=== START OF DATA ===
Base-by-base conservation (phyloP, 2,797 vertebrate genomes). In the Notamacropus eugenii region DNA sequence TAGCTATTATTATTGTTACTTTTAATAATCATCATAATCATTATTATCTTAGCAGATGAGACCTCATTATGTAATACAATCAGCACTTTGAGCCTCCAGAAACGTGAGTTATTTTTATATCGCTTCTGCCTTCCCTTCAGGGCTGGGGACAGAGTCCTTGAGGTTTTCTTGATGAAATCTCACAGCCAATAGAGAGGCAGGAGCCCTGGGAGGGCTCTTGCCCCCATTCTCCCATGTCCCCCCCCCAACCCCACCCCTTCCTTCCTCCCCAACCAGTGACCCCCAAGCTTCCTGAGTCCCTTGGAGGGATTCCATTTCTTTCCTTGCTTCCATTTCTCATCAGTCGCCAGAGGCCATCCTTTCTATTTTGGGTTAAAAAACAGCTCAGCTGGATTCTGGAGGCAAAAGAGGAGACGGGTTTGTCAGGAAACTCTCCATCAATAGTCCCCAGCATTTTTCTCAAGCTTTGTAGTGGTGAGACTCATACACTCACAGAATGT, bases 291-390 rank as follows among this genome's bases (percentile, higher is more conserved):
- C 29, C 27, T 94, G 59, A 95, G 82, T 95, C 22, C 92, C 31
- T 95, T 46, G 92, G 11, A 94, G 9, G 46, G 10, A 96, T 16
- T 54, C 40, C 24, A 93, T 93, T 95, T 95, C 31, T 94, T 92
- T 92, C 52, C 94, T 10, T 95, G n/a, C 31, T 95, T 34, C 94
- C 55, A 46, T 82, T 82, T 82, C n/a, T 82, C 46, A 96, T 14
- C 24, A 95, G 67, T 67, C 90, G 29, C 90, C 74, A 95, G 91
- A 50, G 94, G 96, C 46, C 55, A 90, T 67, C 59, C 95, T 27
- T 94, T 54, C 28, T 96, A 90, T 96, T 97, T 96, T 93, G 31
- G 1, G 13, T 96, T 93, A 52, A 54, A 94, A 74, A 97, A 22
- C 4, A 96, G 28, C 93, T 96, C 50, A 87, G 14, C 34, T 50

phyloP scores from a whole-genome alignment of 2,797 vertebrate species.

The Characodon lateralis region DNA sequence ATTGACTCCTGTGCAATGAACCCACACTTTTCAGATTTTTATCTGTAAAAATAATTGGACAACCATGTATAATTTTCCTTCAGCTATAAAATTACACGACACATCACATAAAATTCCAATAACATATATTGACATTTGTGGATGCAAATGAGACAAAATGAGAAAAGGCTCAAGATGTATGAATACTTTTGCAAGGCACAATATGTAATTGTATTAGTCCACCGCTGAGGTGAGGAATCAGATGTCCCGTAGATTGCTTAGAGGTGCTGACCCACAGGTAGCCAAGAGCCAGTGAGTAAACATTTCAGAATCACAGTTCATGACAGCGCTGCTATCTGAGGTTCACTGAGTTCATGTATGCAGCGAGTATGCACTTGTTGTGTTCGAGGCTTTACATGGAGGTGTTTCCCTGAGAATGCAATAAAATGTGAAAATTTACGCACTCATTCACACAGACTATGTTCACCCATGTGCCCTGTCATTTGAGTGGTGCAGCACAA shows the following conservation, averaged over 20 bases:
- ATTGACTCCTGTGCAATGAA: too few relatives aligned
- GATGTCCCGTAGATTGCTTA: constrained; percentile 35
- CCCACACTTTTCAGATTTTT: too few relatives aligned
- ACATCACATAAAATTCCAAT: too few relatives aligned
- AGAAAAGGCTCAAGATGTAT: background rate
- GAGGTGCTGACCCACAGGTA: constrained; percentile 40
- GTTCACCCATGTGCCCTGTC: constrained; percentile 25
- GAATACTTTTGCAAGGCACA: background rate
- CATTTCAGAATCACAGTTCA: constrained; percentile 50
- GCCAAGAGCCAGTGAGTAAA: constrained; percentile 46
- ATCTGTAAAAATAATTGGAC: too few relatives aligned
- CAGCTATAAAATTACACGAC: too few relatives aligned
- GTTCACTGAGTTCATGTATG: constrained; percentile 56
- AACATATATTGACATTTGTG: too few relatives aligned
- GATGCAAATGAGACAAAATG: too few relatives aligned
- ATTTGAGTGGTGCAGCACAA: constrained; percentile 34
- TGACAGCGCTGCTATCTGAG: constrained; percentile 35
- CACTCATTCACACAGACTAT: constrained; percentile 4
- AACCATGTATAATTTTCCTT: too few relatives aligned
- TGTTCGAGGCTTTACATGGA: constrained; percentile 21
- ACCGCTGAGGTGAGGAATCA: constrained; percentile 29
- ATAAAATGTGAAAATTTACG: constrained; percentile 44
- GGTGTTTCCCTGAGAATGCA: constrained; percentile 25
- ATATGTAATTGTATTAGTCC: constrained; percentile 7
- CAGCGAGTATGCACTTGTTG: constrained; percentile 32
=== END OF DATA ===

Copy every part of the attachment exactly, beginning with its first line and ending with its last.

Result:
Base-by-base conservation (phyloP, 2,797 vertebrate genomes). In the Notamacropus eugenii region DNA sequence TAGCTATTATTATTGTTACTTTTAATAATCATCATAATCATTATTATCTTAGCAGATGAGACCTCATTATGTAATACAATCAGCACTTTGAGCCTCCAGAAACGTGAGTTATTTTTATATCGCTTCTGCCTTCCCTTCAGGGCTGGGGACAGAGTCCTTGAGGTTTTCTTGATGAAATCTCACAGCCAATAGAGAGGCAGGAGCCCTGGGAGGGCTCTTGCCCCCATTCTCCCATGTCCCCCCCCCAACCCCACCCCTTCCTTCCTCCCCAACCAGTGACCCCCAAGCTTCCTGAGTCCCTTGGAGGGATTCCATTTCTTTCCTTGCTTCCATTTCTCATCAGTCGCCAGAGGCCATCCTTTCTATTTTGGGTTAAAAAACAGCTCAGCTGGATTCTGGAGGCAAAAGAGGAGACGGGTTTGTCAGGAAACTCTCCATCAATAGTCCCCAGCATTTTTCTCAAGCTTTGTAGTGGTGAGACTCATACACTCACAGAATGT, bases 291-390 rank as follows among this genome's bases (percentile, higher is more conserved):
- C 29, C 27, T 94, G 59, A 95, G 82, T 95, C 22, C 92, C 31
- T 95, T 46, G 92, G 11, A 94, G 9, G 46, G 10, A 96, T 16
- T 54, C 40, C 24, A 93, T 93, T 95, T 95, C 31, T 94, T 92
- T 92, C 52, C 94, T 10, T 95, G n/a, C 31, T 95, T 34, C 94
- C 55, A 46, T 82, T 82, T 82, C n/a, T 82, C 46, A 96, T 14
- C 24, A 95, G 67, T 67, C 90, G 29, C 90, C 74, A 95, G 91
- A 50, G 94, G 96, C 46, C 55, A 90, T 67, C 59, C 95, T 27
- T 94, T 54, C 28, T 96, A 90, T 96, T 97, T 96, T 93, G 31
- G 1, G 13, T 96, T 93, A 52, A 54, A 94, A 74, A 97, A 22
- C 4, A 96, G 28, C 93, T 96, C 50, A 87, G 14, C 34, T 50

phyloP scores from a whole-genome alignment of 2,797 vertebrate species.

The Characodon lateralis region DNA sequence ATTGACTCCTGTGCAATGAACCCACACTTTTCAGATTTTTATCTGTAAAAATAATTGGACAACCATGTATAATTTTCCTTCAGCTATAAAATTACACGACACATCACATAAAATTCCAATAACATATATTGACATTTGTGGATGCAAATGAGACAAAATGAGAAAAGGCTCAAGATGTATGAATACTTTTGCAAGGCACAATATGTAATTGTATTAGTCCACCGCTGAGGTGAGGAATCAGATGTCCCGTAGATTGCTTAGAGGTGCTGACCCACAGGTAGCCAAGAGCCAGTGAGTAAACATTTCAGAATCACAGTTCATGACAGCGCTGCTATCTGAGGTTCACTGAGTTCATGTATGCAGCGAGTATGCACTTGTTGTGTTCGAGGCTTTACATGGAGGTGTTTCCCTGAGAATGCAATAAAATGTGAAAATTTACGCACTCATTCACACAGACTATGTTCACCCATGTGCCCTGTCATTTGAGTGGTGCAGCACAA shows the following conservation, averaged over 20 bases:
- ATTGACTCCTGTGCAATGAA: too few relatives aligned
- GATGTCCCGTAGATTGCTTA: constrained; percentile 35
- CCCACACTTTTCAGATTTTT: too few relatives aligned
- ACATCACATAAAATTCCAAT: too few relatives aligned
- AGAAAAGGCTCAAGATGTAT: background rate
- GAGGTGCTGACCCACAGGTA: constrained; percentile 40
- GTTCACCCATGTGCCCTGTC: constrained; percentile 25
- GAATACTTTTGCAAGGCACA: background rate
- CATTTCAGAATCACAGTTCA: constrained; percentile 50
- GCCAAGAGCCAGTGAGTAAA: constrained; percentile 46
- ATCTGTAAAAATAATTGGAC: too few relatives aligned
- CAGCTATAAAATTACACGAC: too few relatives aligned
- GTTCACTGAGTTCATGTATG: constrained; percentile 56
- AACATATATTGACATTTGTG: too few relatives aligned
- GATGCAAATGAGACAAAATG: too few relatives aligned
- ATTTGAGTGGTGCAGCACAA: constrained; percentile 34
- TGACAGCGCTGCTATCTGAG: constrained; percentile 35
- CACTCATTCACACAGACTAT: constrained; percentile 4
- AACCATGTATAATTTTCCTT: too few relatives aligned
- TGTTCGAGGCTTTACATGGA: constrained; percentile 21
- ACCGCTGAGGTGAGGAATCA: constrained; percentile 29
- ATAAAATGTGAAAATTTACG: constrained; percentile 44
- GGTGTTTCCCTGAGAATGCA: constrained; percentile 25
- ATATGTAATTGTATTAGTCC: constrained; percentile 7
- CAGCGAGTATGCACTTGTTG: constrained; percentile 32